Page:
Yet the ESM Treaty which has been concluded among the 17 provides that the Stability Mechanism which it seeks to establish may come into being once States contributing 90% of the capital of the proposed fund have ratified the treaty. The eight largest Eurozone States, a minority of the 17, can therefore establish this Stability Mechanism, while other Eurozone States which may badly need assistance from it are excluded.
How then can this be a Stability Mechanism “for the euro area AS A WHOLE”, as Article 136 TFEU, which still has to be constitutionally approved by all 27 EU Member States, requires?
Likewise the Fiscal Stability Treaty – the Treaty on Stability, Coordination and Governance in the EMU – on which Irish voters voted on 31 May and which cross-refers to the ESM Treaty, provides that it can come into force when it is ratified by 12 Eurozone Members. Does not this treaty also require unanimous ratification by all 17 Eurozone Members before it can lawfully bind them under EU law?
The “enhanced cooperation” provisions of the EU Treaties (Art.20 TEU and Arts. 326-334 TFEU) provide a means whereby a sub-group of EU States which wish to cooperate more closely among themselves in areas of non-exclusive Union competence may do this under specific rules that are laid down in these Articles. The provisions of the ESM Treaty do not accord with these rules, but purport to authorize the Eurozone States to act outside the ambit of the treaties in relation to matters that are within the exclusive competence of the Union.
3.) How can the ESM Treaty be lawfully ratified by July 2012, as is the stated intention of the 17 Eurozone governments involved, when the Decision of the European Council to amend Article 136 TFEU of the EU Treaties to authorise a Stability Mechanism states that it does not have legal effect, once it has been constitutionally approved by all 27 EU Member States, until 1 January 2013?
Does not this mean that any treaty purporting to establish an ESM before 2013 is legally void? ESM Treaty No.1 which was signed by Eurozone Finance Ministers in July 2011 but was never sent round for ratification, conformed to the 2013 time-frame set by the Art.136 TFEU authorisation, whereas ESM Treaty No. 2 which was signed by EU Ambassadors on 2 February 2012 does not.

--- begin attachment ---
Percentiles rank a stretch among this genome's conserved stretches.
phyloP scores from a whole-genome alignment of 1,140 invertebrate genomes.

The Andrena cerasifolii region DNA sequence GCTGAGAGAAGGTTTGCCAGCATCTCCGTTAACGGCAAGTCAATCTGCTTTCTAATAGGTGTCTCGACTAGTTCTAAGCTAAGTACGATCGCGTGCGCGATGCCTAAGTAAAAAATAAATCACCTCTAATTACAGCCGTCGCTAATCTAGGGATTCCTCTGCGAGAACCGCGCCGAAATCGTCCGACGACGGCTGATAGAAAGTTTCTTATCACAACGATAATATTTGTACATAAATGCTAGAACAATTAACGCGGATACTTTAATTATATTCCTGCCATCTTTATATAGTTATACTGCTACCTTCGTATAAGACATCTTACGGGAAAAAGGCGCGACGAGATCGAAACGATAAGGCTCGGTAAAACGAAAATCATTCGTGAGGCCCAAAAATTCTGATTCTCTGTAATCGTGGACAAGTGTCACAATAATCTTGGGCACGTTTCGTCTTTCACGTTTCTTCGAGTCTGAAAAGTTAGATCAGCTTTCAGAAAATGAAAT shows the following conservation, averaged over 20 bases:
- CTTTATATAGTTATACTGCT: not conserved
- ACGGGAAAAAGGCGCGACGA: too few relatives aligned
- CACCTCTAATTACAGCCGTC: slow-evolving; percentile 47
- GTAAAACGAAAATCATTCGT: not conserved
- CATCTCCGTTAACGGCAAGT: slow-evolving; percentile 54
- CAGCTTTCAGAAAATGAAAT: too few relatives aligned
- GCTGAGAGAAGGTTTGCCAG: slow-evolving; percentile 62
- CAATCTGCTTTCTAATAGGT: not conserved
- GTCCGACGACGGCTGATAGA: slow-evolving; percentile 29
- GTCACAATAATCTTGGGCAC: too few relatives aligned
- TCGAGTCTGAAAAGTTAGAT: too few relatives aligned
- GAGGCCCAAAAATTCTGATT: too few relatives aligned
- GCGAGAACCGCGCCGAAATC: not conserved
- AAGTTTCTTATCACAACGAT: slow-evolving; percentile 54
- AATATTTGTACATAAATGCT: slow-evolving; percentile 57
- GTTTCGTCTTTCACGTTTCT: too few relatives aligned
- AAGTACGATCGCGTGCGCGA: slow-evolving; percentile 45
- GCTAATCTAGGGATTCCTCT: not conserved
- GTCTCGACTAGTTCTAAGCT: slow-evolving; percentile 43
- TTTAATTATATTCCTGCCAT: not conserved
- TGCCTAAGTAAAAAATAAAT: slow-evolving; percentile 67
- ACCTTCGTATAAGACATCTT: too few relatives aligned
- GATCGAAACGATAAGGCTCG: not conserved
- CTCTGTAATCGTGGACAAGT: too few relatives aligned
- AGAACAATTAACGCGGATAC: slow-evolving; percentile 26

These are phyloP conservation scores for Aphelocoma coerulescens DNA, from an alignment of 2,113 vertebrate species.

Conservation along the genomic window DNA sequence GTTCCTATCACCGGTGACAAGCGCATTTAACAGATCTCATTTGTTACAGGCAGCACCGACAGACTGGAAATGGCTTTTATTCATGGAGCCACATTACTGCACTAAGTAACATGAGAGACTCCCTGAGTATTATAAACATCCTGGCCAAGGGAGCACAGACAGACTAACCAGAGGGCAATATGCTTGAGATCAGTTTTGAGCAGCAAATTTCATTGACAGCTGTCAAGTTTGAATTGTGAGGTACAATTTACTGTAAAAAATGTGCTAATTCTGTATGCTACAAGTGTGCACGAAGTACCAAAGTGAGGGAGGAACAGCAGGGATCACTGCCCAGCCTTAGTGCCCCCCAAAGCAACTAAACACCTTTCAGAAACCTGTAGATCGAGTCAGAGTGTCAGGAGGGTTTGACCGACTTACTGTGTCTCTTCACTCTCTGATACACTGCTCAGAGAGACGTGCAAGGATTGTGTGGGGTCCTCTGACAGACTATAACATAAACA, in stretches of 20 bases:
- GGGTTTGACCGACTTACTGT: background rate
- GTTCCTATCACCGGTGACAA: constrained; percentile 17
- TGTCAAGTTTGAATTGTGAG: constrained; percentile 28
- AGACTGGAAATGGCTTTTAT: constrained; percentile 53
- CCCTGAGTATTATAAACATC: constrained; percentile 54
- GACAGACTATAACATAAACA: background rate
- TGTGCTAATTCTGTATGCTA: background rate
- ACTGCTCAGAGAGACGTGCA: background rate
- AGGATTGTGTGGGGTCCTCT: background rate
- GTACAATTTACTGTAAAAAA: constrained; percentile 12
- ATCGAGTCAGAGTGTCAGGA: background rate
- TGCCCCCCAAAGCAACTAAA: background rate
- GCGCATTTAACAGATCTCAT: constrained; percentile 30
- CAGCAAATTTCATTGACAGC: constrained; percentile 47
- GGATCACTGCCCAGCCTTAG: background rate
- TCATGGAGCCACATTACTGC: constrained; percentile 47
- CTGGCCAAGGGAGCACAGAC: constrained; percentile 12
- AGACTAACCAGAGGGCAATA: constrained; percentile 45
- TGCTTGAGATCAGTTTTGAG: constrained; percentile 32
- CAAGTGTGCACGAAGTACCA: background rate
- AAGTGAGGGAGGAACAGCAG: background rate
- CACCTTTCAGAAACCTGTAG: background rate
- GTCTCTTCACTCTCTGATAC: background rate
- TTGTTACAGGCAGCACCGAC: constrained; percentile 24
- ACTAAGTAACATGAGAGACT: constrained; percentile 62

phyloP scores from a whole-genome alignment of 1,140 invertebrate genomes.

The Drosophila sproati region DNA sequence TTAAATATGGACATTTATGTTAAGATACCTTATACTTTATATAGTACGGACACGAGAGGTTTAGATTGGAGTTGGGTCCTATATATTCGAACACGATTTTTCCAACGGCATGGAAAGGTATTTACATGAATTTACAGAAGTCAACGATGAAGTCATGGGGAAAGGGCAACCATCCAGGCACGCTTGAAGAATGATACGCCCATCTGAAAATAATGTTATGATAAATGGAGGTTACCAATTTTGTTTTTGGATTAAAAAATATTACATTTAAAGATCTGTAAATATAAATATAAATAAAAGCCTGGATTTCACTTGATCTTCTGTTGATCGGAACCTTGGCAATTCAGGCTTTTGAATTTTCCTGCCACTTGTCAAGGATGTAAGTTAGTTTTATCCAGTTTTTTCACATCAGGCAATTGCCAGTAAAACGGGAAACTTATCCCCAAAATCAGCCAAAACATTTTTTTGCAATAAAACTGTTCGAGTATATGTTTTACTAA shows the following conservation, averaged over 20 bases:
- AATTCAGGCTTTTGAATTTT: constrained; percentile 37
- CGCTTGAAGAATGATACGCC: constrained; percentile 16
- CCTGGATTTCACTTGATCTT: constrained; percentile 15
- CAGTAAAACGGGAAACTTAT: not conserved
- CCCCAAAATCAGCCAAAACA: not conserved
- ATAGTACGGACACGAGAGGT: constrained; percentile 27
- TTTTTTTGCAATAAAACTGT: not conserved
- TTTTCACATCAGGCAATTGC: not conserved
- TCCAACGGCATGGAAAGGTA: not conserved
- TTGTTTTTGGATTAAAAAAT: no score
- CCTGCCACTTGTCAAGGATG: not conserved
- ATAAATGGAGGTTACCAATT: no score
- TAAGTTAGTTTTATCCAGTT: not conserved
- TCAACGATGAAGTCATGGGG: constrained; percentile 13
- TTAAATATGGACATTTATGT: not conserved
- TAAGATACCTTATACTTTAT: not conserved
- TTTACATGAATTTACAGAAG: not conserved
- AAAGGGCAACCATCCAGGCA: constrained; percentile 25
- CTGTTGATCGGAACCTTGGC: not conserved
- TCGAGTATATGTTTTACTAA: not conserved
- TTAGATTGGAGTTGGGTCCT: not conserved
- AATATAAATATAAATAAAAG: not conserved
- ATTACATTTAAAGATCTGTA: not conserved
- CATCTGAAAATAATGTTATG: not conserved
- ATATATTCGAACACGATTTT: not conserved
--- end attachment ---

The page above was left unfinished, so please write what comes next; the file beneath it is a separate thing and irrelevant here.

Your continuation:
This is further evidence of how the exigencies of a political response to the financial crisis by some Eurozone States puts them in breach of the EU Treaties law and therefore of the Irish Constitution.
4.) EU Member States may only sign international treaties which are compatible with EU law. The EU Court of Justice has made clear that intergovernmental agreements cannot affect the allocation of responsibilities defined in the EU Treaties. The provisions of the ESM Treaty and the Fiscal Stability Treaty which involve the EU Commission and Court of Justice in the detailed implementation of the proposed ESM go well beyond what is permissible under the current EU treaties and are therefore unlawful.
- John Corcoran (ICTA) writes in an email: At 8.25 am yesterday morning Paul Krugman and John Corcoran spoke simultaneously on BBC radio and advised the Irish people to vote No in the Fiscal Treaty Referendum. John spoke on BBC radio ulster and Paul on BBC radio 4. Both are distinguished former students of the London School of Economics. Please join with John and Paul and ensure a No vote today. If you click on the podcast link… you can hear the interview.
John Corcoran, M.Sc. Economics London School of Economics and Political Science.
Spokesperson, Irish Commercial Tenants Association;
- David McWilliams / Irish Independent – The fiscal treaty will only make things worse: The situation in the eurozone is not getting any better. The fiscal treaty, by imposing austerity on an already enfeebled economy, will make things worse, prompting more capital flight. Rolling the snowball down the hill is not an honest option.
Mightn’t it be better to open the negotiations properly now?